On the 2nd of April, Housing Secretary Robert Jenrick MP announced new measures including the mandatory installation of fire sprinkler systems and consistent wayfinding signage in all new high-rise blocks of flats over 11 metres tall. The limit has been decreased from 30 metres, which means we will begin to see apartment buildings of three stories and above, equipped with fire sprinkler technology, by law. These changes will be in effect from the 26th November 2020, and is expected to affect approximately 1,680 buildings each year; that’s 63,000 apartments nationwide.
This follows the government’s £1 billion pledge to remove unsafe non-ACM cladding from high-rise buildings. They have made it clear that unsafe materials are to be removed as quickly as possible. The building safety reforms also include compliance incentives, plus sanctions and prosecution if the rules are not followed, which will have an effect on everyone in the construction and property industries.
Regulations on building safety have been under increased scrutiny since the Grenfell Tower incident in June 2017. An independent review of building regulations and fire safety was announced in July of the same year. Questions were raised about the safety of high rise buildings in particular. Review Chair Dame Judith Hackitt consulted the Buildings Regulations Advisory Committee, who discussed building regulations, the construction and housing industries and the fire sector. The final report was published in May 2018. The 50 recommendations in the report led to the launch of the Building a Safer Future Consultation in June 2019. This year’s measures are a monumental step up in legislation after what has been an eye-opening three years.
While the second phase of the Grenfell Tower Inquiry is underway, hearings have been subject to delays due to the COVID-19 pandemic. Despite this, the government’s announcement of these ambitious reforms sends a strong message that safety in multiple occupancy buildings, particularly high-rise apartments is still a priority.
Any amount of discussion on fire safety is a good thing, because it’s a very real issue, much of which affects us in our own homes:
Deaths are much more likely to occur at home. There is much to be done to improve fire safety in dwellings, and fire sprinkler systems have been proven to do exactly that. It is no surprise to BlazeMaster Fire Protection Systems that sprinklers are such a prominent part of the conversation.
It’s possible that in light of these announcements, popular misconceptions about fire sprinklers could re-emerge. For example, it is often considered that fire sprinklers comprising multiple sprinkler heads throughout a floor or building, go off all at once when fire is detected. This isn’t the case; only activated heads trigger the release of water when the sensor bulb inside the sprinkler detects a temperature of 68°C or above.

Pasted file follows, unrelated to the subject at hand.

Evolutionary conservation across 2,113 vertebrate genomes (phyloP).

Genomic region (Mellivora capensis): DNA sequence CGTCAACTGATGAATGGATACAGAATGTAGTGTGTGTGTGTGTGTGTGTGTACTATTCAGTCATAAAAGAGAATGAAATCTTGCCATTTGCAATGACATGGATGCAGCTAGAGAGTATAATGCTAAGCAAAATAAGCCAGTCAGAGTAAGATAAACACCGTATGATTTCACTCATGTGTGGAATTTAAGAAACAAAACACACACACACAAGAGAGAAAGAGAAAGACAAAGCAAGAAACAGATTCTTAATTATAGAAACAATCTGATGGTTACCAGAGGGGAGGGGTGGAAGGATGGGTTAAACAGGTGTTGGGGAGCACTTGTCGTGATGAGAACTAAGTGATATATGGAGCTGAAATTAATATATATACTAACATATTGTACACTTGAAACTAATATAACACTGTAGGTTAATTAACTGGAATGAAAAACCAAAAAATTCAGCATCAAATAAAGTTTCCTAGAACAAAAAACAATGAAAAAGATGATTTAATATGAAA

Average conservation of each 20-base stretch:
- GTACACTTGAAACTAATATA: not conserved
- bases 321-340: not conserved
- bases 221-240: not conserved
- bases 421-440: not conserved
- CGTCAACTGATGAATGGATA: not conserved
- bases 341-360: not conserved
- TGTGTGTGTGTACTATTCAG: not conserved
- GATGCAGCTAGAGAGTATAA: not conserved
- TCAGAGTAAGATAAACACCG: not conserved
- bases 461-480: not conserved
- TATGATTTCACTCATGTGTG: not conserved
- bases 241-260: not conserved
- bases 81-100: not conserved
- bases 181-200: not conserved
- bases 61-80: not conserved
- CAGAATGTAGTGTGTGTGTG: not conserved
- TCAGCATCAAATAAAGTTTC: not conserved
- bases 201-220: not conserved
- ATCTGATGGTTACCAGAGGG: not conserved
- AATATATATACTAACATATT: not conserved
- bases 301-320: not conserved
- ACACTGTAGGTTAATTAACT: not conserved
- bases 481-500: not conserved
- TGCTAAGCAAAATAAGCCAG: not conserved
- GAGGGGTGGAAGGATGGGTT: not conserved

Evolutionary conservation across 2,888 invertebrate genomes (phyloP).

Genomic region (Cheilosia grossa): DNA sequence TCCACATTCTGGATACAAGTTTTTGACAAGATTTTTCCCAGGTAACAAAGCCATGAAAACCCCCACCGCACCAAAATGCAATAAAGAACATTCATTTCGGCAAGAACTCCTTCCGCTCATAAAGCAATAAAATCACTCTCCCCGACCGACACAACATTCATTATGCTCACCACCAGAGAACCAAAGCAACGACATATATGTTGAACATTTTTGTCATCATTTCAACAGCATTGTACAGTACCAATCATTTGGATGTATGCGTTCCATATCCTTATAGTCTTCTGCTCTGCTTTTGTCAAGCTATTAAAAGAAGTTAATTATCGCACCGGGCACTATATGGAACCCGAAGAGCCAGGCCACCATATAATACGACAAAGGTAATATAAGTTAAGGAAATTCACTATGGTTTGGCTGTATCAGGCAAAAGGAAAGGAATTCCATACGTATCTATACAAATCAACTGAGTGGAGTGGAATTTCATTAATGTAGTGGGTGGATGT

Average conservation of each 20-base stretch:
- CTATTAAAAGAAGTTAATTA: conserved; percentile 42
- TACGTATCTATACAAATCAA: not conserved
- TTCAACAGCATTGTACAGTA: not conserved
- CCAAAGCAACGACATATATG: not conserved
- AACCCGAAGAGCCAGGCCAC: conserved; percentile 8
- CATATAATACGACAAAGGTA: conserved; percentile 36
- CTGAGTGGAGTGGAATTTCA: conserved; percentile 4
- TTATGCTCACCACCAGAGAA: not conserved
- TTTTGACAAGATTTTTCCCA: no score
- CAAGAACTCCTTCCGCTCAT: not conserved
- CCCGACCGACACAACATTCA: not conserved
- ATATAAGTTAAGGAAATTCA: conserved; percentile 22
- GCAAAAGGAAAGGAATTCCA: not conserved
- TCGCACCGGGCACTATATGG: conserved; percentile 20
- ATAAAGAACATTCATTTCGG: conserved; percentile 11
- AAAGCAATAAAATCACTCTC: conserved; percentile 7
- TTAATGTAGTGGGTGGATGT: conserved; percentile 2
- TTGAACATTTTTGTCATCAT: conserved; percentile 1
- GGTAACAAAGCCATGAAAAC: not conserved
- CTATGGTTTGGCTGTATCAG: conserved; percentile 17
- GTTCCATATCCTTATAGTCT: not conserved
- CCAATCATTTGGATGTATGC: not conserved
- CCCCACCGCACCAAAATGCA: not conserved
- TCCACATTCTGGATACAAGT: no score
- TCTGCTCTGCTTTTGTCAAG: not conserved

Controlled fire suppression is especially crucial in multi occupancies such as high-rise flats. Accurate dispersion of fire at the source of the breakout using sprinklers greatly reduces the risk to other residents in the building suffering damage from fire or water.
In a European study conducted over 10 years by the FM and LPC, 98% of fires that broke out in buildings were controlled by sprinklers alone, 60% of which were controlled by no more than 4 sprinkler heads. Not only do they save lives; fire sprinkler systems require far less water to be effective than a firefighter’s hose and greatly reduce water damage to buildings.
BlazeMaster Fire Protection Systems are committed to furthering the progress we are beginning to see. We have developed systems using CPVC pipe and fittings, to allow for a safe, strong and efficient installation process that is ready to serve our communities well. We have already seen a significant impact on communities in the UK as a result of successful retrofitting of high rise residences, such as Barton Village in Manchester in 2018.
The ten-storey apartment building was retrofitted with BlazeMaster CPVC Fire Protection Systems following the Grenfell tragedy. On June 8th 2019, 82-year-old Eunice Kelly set fire to her bed as she smoked in her ground floor flat. The sprinkler system responded and doused the flames, resulting in minor burns to the resident and minor damage to the property.
Following the project in Manchester, we recognised that more needs to be done in terms of nationwide fire protection. The new legislation is a sure sign that voices have been heard, and BlazeMaster is ready to act.
Grenfell Tower consisted of 24 floors containing 120 apartments, in which there were 70 fatalities. No fire sprinklers were installed in the building. It’s now crucial for construction industry professionals, fire safety engineers and residents to understand the benefits of fire sprinkler technology, now that it is a fundamental part of building regulations and a proven success in protecting life.